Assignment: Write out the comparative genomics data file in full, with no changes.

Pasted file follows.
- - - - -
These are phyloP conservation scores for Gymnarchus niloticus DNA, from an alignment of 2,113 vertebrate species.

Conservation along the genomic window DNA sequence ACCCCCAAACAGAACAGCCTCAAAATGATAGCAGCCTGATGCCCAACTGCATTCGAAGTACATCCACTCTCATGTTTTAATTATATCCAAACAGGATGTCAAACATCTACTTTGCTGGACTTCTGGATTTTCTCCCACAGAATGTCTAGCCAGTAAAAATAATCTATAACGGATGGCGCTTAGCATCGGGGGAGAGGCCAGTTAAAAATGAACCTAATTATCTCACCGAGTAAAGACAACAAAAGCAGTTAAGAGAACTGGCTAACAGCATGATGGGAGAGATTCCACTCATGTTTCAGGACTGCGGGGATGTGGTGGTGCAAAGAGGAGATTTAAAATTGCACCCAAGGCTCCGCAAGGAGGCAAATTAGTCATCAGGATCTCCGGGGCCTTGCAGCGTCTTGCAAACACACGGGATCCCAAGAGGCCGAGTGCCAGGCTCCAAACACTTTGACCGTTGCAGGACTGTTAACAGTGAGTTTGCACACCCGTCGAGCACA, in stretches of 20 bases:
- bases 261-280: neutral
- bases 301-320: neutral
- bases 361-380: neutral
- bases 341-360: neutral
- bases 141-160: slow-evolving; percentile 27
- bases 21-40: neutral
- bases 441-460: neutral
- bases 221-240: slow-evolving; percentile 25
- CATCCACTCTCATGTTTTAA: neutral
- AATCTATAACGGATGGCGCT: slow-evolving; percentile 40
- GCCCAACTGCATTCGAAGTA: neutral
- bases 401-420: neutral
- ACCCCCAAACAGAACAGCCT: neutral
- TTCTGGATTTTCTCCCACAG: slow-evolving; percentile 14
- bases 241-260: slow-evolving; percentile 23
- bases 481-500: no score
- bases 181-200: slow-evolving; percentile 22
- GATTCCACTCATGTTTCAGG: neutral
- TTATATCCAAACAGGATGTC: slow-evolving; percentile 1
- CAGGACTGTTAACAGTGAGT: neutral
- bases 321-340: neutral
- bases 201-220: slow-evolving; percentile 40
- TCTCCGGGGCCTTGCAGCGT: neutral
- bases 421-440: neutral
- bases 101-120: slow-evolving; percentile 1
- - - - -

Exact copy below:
These are phyloP conservation scores for Gymnarchus niloticus DNA, from an alignment of 2,113 vertebrate species.

Conservation along the genomic window DNA sequence ACCCCCAAACAGAACAGCCTCAAAATGATAGCAGCCTGATGCCCAACTGCATTCGAAGTACATCCACTCTCATGTTTTAATTATATCCAAACAGGATGTCAAACATCTACTTTGCTGGACTTCTGGATTTTCTCCCACAGAATGTCTAGCCAGTAAAAATAATCTATAACGGATGGCGCTTAGCATCGGGGGAGAGGCCAGTTAAAAATGAACCTAATTATCTCACCGAGTAAAGACAACAAAAGCAGTTAAGAGAACTGGCTAACAGCATGATGGGAGAGATTCCACTCATGTTTCAGGACTGCGGGGATGTGGTGGTGCAAAGAGGAGATTTAAAATTGCACCCAAGGCTCCGCAAGGAGGCAAATTAGTCATCAGGATCTCCGGGGCCTTGCAGCGTCTTGCAAACACACGGGATCCCAAGAGGCCGAGTGCCAGGCTCCAAACACTTTGACCGTTGCAGGACTGTTAACAGTGAGTTTGCACACCCGTCGAGCACA, in stretches of 20 bases:
- bases 261-280: neutral
- bases 301-320: neutral
- bases 361-380: neutral
- bases 341-360: neutral
- bases 141-160: slow-evolving; percentile 27
- bases 21-40: neutral
- bases 441-460: neutral
- bases 221-240: slow-evolving; percentile 25
- CATCCACTCTCATGTTTTAA: neutral
- AATCTATAACGGATGGCGCT: slow-evolving; percentile 40
- GCCCAACTGCATTCGAAGTA: neutral
- bases 401-420: neutral
- ACCCCCAAACAGAACAGCCT: neutral
- TTCTGGATTTTCTCCCACAG: slow-evolving; percentile 14
- bases 241-260: slow-evolving; percentile 23
- bases 481-500: no score
- bases 181-200: slow-evolving; percentile 22
- GATTCCACTCATGTTTCAGG: neutral
- TTATATCCAAACAGGATGTC: slow-evolving; percentile 1
- CAGGACTGTTAACAGTGAGT: neutral
- bases 321-340: neutral
- bases 201-220: slow-evolving; percentile 40
- TCTCCGGGGCCTTGCAGCGT: neutral
- bases 421-440: neutral
- bases 101-120: slow-evolving; percentile 1